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Subfunctionalization via adaptive evolution influenced by genomic context: the case of histone chaperones ASF1a and ASF1b


Abascal, Federico; Corpet, Armelle; Gurard-Levin, Zachary A; Juan, David; Ochsenbein, Françoise; Rico, Daniel; Valencia, Alfonso; Almouzni, Geneviève (2013). Subfunctionalization via adaptive evolution influenced by genomic context: the case of histone chaperones ASF1a and ASF1b. Molecular Biology and Evolution, 30(8):1853-1866.

Abstract

Gene duplication is regarded as the main source of adaptive functional novelty in eukaryotes. Processes such as neo- and subfunctionalization impact the evolution of paralogous proteins where functional divergence is frequently key to retain the gene copies. Here, we examined antisilencing function 1 (ASF1), a conserved eukaryotic H3-H4 histone chaperone, involved in histone dynamics during replication, transcription, and DNA repair. Although yeast feature a single ASF1 protein, two paralogs exist in most vertebrates, termed ASF1a and ASF1b, with distinct cellular roles in mammals. To explain this division of tasks, we integrated evolutionary and comparative genomic analyses with biochemical and structural approaches. First, we show that a duplication event at the ancestor of jawed vertebrates, followed by ASF1a relocation into an intron of the minichromosome maintenance complex component 9 (MCM9) gene at the ancestor of tetrapods, provided a different genomic environment for each paralog with marked differences of GC content and DNA replication timing. Second, we found signatures of positive selection in the N- and C-terminal regions of ASF1a and ASF1b. Third, we demonstrate that regions outside the primary interaction surface are key for the preferential interactions of the human paralogs with distinct H3-H4 chaperones. On the basis of these data, we propose that ASF1 experienced subfunctionalization shaped by the adaptation of the genes to their respective genomic context, reflecting a case of genomic context-driven escape from adaptive conflict.

Abstract

Gene duplication is regarded as the main source of adaptive functional novelty in eukaryotes. Processes such as neo- and subfunctionalization impact the evolution of paralogous proteins where functional divergence is frequently key to retain the gene copies. Here, we examined antisilencing function 1 (ASF1), a conserved eukaryotic H3-H4 histone chaperone, involved in histone dynamics during replication, transcription, and DNA repair. Although yeast feature a single ASF1 protein, two paralogs exist in most vertebrates, termed ASF1a and ASF1b, with distinct cellular roles in mammals. To explain this division of tasks, we integrated evolutionary and comparative genomic analyses with biochemical and structural approaches. First, we show that a duplication event at the ancestor of jawed vertebrates, followed by ASF1a relocation into an intron of the minichromosome maintenance complex component 9 (MCM9) gene at the ancestor of tetrapods, provided a different genomic environment for each paralog with marked differences of GC content and DNA replication timing. Second, we found signatures of positive selection in the N- and C-terminal regions of ASF1a and ASF1b. Third, we demonstrate that regions outside the primary interaction surface are key for the preferential interactions of the human paralogs with distinct H3-H4 chaperones. On the basis of these data, we propose that ASF1 experienced subfunctionalization shaped by the adaptation of the genes to their respective genomic context, reflecting a case of genomic context-driven escape from adaptive conflict.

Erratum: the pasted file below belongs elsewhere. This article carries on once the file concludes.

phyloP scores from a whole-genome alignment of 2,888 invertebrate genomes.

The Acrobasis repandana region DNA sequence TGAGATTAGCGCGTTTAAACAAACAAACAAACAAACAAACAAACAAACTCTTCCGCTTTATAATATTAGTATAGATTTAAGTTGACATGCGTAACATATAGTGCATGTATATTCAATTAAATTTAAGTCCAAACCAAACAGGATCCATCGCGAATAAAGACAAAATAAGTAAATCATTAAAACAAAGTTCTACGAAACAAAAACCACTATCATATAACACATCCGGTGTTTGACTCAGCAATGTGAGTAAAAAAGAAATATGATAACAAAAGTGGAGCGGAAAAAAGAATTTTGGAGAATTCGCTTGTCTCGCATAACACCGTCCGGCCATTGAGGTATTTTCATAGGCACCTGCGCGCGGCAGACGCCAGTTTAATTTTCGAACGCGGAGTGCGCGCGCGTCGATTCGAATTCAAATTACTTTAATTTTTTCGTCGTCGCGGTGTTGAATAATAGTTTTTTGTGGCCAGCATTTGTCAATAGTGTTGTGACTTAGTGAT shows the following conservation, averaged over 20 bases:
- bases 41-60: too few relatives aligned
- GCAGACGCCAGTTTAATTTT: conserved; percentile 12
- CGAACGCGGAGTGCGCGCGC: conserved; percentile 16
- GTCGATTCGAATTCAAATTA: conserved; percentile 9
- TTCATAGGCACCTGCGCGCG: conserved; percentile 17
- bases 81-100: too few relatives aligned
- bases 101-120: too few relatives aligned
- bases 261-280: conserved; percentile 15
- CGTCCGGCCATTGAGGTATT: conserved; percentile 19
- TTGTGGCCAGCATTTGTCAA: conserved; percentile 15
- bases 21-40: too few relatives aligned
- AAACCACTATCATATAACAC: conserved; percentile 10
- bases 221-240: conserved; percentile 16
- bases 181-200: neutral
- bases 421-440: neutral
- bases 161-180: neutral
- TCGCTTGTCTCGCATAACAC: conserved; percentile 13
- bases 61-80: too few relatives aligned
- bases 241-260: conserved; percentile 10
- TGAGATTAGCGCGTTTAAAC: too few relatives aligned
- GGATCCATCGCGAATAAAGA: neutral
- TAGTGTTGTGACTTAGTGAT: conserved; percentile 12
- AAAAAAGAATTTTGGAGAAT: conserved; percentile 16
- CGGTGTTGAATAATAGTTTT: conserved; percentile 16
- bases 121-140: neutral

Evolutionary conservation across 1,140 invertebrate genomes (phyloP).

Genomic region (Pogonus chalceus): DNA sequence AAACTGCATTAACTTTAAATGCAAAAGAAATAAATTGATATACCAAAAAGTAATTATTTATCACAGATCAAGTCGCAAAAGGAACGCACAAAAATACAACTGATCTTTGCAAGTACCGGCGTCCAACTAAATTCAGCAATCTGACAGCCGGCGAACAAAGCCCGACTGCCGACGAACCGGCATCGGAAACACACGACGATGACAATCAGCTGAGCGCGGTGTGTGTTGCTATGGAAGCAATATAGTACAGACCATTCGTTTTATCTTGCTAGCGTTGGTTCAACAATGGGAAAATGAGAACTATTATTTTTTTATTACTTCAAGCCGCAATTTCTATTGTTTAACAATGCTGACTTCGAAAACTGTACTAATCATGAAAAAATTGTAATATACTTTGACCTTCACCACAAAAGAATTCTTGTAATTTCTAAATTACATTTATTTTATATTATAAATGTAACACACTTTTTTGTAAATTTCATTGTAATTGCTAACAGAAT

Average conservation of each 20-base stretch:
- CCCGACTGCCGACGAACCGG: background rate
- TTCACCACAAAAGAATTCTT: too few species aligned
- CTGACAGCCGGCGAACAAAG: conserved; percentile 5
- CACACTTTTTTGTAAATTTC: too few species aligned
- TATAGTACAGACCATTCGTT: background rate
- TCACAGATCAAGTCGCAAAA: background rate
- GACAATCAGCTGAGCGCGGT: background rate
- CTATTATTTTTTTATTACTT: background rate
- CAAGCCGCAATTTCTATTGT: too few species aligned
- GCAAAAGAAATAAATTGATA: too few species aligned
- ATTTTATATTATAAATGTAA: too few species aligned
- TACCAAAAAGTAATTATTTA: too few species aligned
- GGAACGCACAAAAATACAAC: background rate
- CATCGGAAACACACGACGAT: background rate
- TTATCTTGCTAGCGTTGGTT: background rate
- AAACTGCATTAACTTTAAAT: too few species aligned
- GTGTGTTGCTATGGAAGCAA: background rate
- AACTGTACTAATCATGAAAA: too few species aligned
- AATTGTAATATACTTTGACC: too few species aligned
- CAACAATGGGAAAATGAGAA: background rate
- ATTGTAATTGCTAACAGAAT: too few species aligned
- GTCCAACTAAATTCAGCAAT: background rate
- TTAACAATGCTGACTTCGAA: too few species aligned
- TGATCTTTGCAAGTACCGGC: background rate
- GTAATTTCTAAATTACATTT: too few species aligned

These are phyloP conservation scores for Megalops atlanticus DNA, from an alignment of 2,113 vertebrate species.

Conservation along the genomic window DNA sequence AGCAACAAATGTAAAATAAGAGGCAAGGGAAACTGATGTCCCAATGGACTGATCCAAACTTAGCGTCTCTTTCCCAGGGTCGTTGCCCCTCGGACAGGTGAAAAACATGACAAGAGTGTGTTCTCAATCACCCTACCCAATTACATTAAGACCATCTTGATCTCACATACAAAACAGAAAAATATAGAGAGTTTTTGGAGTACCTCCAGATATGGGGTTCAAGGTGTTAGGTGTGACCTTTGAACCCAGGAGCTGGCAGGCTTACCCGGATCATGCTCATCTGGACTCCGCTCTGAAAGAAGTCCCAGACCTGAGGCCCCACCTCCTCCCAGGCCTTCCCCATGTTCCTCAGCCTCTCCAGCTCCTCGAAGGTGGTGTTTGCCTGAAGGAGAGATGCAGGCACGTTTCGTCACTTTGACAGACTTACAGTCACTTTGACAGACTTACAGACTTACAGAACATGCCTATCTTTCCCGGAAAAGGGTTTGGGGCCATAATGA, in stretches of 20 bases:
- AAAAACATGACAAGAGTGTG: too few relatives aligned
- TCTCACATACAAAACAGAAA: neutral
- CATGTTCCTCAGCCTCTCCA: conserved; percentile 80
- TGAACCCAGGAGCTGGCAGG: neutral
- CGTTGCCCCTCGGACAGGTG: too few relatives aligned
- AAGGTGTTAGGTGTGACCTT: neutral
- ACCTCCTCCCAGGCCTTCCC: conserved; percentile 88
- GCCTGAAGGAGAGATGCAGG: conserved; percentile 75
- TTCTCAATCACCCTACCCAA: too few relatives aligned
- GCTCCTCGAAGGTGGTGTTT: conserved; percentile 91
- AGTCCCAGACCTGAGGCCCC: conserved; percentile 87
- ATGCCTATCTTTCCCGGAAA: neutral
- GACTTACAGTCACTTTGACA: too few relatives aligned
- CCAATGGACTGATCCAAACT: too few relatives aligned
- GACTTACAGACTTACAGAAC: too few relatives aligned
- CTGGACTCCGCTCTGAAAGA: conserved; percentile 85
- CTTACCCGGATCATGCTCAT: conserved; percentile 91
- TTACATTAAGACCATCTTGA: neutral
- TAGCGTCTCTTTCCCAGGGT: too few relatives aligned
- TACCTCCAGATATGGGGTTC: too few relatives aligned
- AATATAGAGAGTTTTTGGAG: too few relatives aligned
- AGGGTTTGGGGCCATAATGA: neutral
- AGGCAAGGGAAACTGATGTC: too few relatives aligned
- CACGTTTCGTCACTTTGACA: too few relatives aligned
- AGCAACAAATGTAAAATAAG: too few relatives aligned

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19 citations in Web of Science®
19 citations in Scopus®
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Additional indexing

Item Type:Journal Article, refereed, original work
Communities & Collections:04 Faculty of Medicine > University Hospital Zurich > Clinic for Gynecology
Dewey Decimal Classification:610 Medicine & health
Language:English
Date:2013
Deposited On:28 Jan 2014 13:21
Last Modified:05 Apr 2016 17:24
Publisher:Oxford University Press
ISSN:0737-4038
Free access at:Publisher DOI. An embargo period may apply.
Publisher DOI:https://doi.org/10.1093/molbev/mst086
PubMed ID:23645555

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